Talk:Sensation (psychology)

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Merge to Sensation[edit]

I placed a merge tag on this article since it seems to be referring to the same concepts that Sensation is. —Wknight94 (talk) 21:02, 24 November 2006 (UTC)

I agree that this page can be merged with sensation Kpmiyapuram 13:15, 5 April 2007 (UTC)

I created this article anew because the psychology information was all but removed from the Sensation article, and it instead talks about sensation as a fiction writing technique. I don't think that there is, currently, a psychology article on sensation. The psychology info was purportedly moved into the Sense article, which is about sensation from a physiological perspective. As far as I'm concerned, it's all a big mess, and the change I made isn't the best one. But this isn't my field, so I'm not qualified to say where the line is between physiological and psychological sensation, or between sensation and perception. ThreeOfCups (talk) 23:28, 17 December 2008 (UTC)

Sensation (psychology)[edit]

I have moved the article from the title Sensation and perception to Sensation (psychology). As now started, this article is above all about sensation, althought in context of the sensation-->perception model.

Relationship to the article Sense: while the article Sense could have a section "Sensation", "sense" is not synonymous with "sensation". Given the sense of vision, there is (according to one theory) first a visual sensation and then a visual perception. The keyword "sense" does not select between "visual sensation" and "visual perception": both are visual and coming from senses, in this case from sight.

I hope my understanding is correct; I'll gladly stand corrected.

See also:

--Dan Polansky (talk) 14:39, 24 September 2009 (UTC)

In the discriminatory article "Sensation", this article here is still referred to as "Sensation and Perception". Furthermore, I cannot see this one to be "above all about sensation". I am in favour of an article on sensation that is separate from a general one on the senses. On the other hand, however, an additional article on sensation and perception would be in order, as indicated by the problem of even distinguishing the two, which the present article does not manage well. If sensation is a concept in psychology, then why is it described mainly in biochemical and neurological terms, and what does the reference to brain processes mean? Also, "Gestalt theorists believe that with the two together a person experiences a personal reality that is greater than the parts" needs explication and references.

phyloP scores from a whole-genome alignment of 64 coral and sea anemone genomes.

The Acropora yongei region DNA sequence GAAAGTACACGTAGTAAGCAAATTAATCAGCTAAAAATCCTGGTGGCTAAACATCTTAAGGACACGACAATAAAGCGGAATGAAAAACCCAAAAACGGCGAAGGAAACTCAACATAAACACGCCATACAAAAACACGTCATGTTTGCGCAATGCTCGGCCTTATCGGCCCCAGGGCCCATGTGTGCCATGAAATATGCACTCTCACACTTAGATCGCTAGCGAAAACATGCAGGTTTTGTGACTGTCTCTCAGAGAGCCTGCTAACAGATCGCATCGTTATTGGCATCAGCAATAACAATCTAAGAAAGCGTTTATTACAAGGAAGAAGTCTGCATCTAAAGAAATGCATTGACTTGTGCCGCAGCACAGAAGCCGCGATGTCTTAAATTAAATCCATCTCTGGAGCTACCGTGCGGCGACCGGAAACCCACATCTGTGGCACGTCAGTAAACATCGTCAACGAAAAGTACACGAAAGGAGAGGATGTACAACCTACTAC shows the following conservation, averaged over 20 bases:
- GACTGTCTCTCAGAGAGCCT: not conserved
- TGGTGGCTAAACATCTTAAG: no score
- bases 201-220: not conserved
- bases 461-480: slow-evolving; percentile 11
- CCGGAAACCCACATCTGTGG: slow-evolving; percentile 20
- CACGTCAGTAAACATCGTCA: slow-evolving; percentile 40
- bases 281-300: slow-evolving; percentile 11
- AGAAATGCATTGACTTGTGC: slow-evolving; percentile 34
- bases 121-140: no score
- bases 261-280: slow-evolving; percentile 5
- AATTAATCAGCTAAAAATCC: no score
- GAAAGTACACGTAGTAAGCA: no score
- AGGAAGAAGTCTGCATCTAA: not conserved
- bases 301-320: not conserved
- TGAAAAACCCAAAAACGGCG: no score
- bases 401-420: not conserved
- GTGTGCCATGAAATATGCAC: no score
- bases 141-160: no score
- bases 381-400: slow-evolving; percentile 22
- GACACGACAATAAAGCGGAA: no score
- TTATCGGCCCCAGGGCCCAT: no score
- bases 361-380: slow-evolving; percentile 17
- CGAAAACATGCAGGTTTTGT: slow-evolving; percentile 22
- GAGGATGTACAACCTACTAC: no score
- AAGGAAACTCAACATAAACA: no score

Morton Shumway (talk) 03:23, 26 February 2010 (UTC)

Merge to Sensory system[edit]

I propose merge to Sensory system. See talk page there for discussion: Talk:Sensory_system#Merge_from_Sensation_.28psychology.29. Mikael Häggström (talk) 17:24, 14 February 2011 (UTC)

This psychology article needs help[edit]

This doesn't read like a psychology article to me, and the "These topics are considered part of psychology, and not anatomy or physiology, because processes in the brain so greatly affect the perception of a stimulus" line just sounds ridiculous. With that reasoning, any anatomy article can be categorized as a psychology article.

This article is filled with exact anatomical and physiological explanations for biological sensation and doesn't discuss the psychological impact of sensation at all. This article should be talking about the psychological and cultural impacts of sensation, tying in specific disorders, drug use, and the history of the psychological study of sensation. This article does none of these things.

Most of the information in this article needs to be merged with Sensory system and this needs to be entirely rewritten. --Iamozy (talk) 20:44, 4 February 2014 (UTC)

I also just removed an ad for a law firm in the Vision loss subsection. Is anybody paying attention to this article? --21:07, 4 February 2014 (UTC) — Preceding unsigned comment added by Iamozy (talkcontribs)

The article has a section on loss of sensation which is fine, but nothing on sensation itself. There should be sections on how each of the 5 senses work. This should actually be easy to do by just following along through an introduction to psychology textbook. Unfortunately it would probably take some time investment and that I don't have. But if someone wanted to take a crack at it, I could look it over. StoneProphet11 (talk) 12:47, 29 June 2014 (UTC)